There are more than 30 years between the designs produced by the legendary Dieter Rams and the release of Apple’s all-conquering products. Originality sometimes needs time to succeed.
Our first reaction to originality is usually irritation. It changes our perspective on how the world and the things within it work, and it creates objects, images or machines which fit in this new dimension. And because of this, original ideas often end up in museums – places where we still think originality is best kept. However, at a later date some of these novel ideas still manage to make the leap into our living rooms or offices. These are the truly revolutionary, original ideas. They have that rare fortune of being allowed out into the world after their time in quarantine.
This rough description pretty accurately tracks the evolution of the ideas created by German industrial designer Dieter Rams between the 1950s and 1980s into the Apple products of the modern age. Even though French designer Philippe Starck claimed that the devices from Cupertino were straight plagiarism, is that really the case? “Seller of souls” is what “Plagiarius” means in Latin. Rams isn’t quite as damning. Indeed, he sees any similarities as a compliment.
Originality is a pioneer. It blazes the trail for settlers who come later and successfully plant crops, while pioneers are much more occupied with fighting for survival – or, in Rams’ case, being celebrated at exhibition openings by curators and designers. The fact that Rams’ designs were recognised in the MoMA in the 1960s gave the Braun brand a certain mythos, though huge commercial success proved harder to come by. In 1956, only a select few were impressed by the design for Braun’s radio-phono system SK 4, which Rams conceived with Hans Gugelot. Nowadays it’s considered a timeless, minimalist icon.
As a designer, Rams wants as little design and as much intuitive clarity as possible: “Design has to be self-explanatory. Design is considerably influenced by the need to explain things without the user having to read a whole instruction manual first.” The starting point for his work was “creating order, eliminating chaos, focusing on the important things.” That means first delving deep and only then taking care of the surface aesthetic: It demands thinking a product all the way through so that no unresolved questions are left for the user to solve.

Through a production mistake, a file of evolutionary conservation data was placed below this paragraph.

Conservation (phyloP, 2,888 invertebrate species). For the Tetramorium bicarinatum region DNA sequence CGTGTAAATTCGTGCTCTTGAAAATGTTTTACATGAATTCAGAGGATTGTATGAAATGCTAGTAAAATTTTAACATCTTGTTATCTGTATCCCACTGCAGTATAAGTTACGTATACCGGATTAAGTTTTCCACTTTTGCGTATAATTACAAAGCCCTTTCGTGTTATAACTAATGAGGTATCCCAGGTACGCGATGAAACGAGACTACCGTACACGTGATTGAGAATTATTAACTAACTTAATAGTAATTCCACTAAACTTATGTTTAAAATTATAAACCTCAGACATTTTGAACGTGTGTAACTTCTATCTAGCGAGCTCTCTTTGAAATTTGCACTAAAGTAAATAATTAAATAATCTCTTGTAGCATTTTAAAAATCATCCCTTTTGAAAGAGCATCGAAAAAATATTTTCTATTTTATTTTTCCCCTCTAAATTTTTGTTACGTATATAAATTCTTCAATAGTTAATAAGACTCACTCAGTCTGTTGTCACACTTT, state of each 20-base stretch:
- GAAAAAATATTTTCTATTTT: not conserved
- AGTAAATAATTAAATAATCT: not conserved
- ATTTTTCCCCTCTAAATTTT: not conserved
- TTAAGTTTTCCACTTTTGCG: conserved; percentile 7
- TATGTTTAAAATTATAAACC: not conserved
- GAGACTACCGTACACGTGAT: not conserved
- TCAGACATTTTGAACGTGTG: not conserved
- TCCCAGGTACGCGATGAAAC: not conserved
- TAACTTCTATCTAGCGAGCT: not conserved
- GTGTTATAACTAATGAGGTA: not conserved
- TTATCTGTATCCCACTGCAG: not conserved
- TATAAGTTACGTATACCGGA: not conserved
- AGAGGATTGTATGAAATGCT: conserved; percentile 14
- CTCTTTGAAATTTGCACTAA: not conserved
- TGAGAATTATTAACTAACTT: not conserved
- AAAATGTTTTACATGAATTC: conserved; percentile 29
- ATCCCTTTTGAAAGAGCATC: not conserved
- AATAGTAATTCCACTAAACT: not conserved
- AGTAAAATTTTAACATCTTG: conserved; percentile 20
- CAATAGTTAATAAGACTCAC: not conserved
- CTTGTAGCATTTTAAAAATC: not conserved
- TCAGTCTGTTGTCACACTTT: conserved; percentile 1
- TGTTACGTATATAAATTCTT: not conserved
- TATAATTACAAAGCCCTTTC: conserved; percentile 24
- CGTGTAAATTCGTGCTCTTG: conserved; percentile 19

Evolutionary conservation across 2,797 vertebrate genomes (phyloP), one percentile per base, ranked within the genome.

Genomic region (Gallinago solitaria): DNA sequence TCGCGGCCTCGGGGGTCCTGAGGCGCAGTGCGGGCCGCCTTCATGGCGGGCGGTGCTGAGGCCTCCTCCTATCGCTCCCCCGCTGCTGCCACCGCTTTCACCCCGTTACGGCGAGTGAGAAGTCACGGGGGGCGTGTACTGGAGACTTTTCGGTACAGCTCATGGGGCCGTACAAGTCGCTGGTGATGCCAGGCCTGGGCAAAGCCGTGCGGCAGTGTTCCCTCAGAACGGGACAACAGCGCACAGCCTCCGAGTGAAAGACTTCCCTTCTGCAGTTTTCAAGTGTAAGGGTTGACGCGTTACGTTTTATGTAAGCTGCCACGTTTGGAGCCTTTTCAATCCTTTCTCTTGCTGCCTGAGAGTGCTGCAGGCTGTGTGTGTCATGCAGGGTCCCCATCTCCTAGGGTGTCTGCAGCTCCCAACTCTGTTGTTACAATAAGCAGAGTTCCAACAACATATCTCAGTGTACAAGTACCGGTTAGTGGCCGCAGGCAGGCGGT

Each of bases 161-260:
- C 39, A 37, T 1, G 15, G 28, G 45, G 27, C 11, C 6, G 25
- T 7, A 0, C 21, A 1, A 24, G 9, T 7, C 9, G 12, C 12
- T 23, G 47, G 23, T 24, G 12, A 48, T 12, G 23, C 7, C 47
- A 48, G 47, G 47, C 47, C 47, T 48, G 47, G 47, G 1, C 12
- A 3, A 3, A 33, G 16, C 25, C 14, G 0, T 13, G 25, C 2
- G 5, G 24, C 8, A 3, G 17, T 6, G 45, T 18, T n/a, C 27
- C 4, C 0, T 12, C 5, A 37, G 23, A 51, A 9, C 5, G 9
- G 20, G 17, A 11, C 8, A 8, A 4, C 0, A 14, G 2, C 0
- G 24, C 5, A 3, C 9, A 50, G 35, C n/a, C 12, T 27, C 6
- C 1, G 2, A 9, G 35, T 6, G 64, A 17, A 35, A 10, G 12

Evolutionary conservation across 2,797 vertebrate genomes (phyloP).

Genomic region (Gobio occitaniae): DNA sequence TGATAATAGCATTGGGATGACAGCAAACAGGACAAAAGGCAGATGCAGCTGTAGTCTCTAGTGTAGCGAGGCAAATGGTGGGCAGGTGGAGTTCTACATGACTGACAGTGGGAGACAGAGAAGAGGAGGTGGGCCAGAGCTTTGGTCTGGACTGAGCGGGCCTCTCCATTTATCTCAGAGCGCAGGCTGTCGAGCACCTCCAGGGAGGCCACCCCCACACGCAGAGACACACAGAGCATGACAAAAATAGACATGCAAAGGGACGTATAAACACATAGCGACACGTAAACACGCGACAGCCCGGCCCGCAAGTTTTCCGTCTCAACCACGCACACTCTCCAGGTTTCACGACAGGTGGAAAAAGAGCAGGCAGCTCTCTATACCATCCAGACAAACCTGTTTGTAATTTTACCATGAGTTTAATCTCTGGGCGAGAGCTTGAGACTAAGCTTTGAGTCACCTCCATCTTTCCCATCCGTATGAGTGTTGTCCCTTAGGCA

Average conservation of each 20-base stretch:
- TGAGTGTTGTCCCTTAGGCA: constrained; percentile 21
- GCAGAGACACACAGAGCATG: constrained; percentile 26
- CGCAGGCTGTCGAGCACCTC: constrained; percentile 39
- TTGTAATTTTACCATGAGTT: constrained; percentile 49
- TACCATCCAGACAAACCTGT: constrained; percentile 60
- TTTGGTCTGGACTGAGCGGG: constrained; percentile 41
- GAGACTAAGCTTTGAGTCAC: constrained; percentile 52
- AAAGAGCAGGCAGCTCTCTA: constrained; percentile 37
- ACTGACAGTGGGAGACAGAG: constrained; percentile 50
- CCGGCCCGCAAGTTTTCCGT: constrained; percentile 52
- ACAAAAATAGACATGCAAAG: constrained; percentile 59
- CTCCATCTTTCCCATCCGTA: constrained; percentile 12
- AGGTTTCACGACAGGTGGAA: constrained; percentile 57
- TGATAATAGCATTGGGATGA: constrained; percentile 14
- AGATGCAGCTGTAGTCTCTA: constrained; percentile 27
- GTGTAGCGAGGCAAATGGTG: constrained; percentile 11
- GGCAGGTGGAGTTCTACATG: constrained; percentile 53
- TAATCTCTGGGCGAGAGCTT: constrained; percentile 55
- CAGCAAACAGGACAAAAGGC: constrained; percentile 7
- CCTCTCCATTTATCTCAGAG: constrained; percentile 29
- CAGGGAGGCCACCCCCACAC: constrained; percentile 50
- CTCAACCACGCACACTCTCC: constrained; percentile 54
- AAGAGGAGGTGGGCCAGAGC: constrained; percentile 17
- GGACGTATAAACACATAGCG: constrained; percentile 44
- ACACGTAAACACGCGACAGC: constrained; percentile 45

It isn’t only Steve Jobs who appreciated this approach. He made the Think Different! essence within Rams’ radios, clocks, lighters, juicers or shelves into the core of his corporate philosophy and therefore the basis of the global success of Apple. Jonathan Ive, Chief Design Officer at Apple, wrote a personal letter to Rams explaining how much his work has influenced him. On Ive’s invitation, Rams visited Apple HQ in Silicon Valley: “I couldn’t resist saying: I’m feeling at home”. Just like Ive at Apple, Rams wasn’t only lead designer at Braun, he was also a member of the management, as this was the only way to ensure that his approach permeated all levels of the company.
Apple understands Rams’ system right down to its small details and has projected it into its own world. But why has it been so commercially successful at Apple? Likely because the approach was matched with a level of technical progress which was so complex and completely different to everything that came before it, that we perceived the intuitive use as an incredible advantage. And because the original stripped-back design which goes along with it doesn’t irritate us as much as it did in 1956.
The images that the photographer Ramak Fazel took of Dieter Rams’ house show how much his attitude towards design has also migrated into his private world. They offer an insight into how Rams wishes the entire world to be: Tidy, clear and oriented towards our requirements. It shows how Rams lives with things which he designed himself, how up-to-date they appear despite being built in the sixties and seventies.
Dieter Rams, 85, is an icon of industrial design. He was responsible for product design at Braun from 1955 to 1997. His designs still influence creative minds worldwide to this day. On 25 May of this year he celebrated his 85th Birthday.
Ramak Fazel, 52, is a photographer living in Los Angeles. ramakfazel.com
Dieter Rams, As little design as possible, with a foreword by Jonathan Ive, Phaidon 2013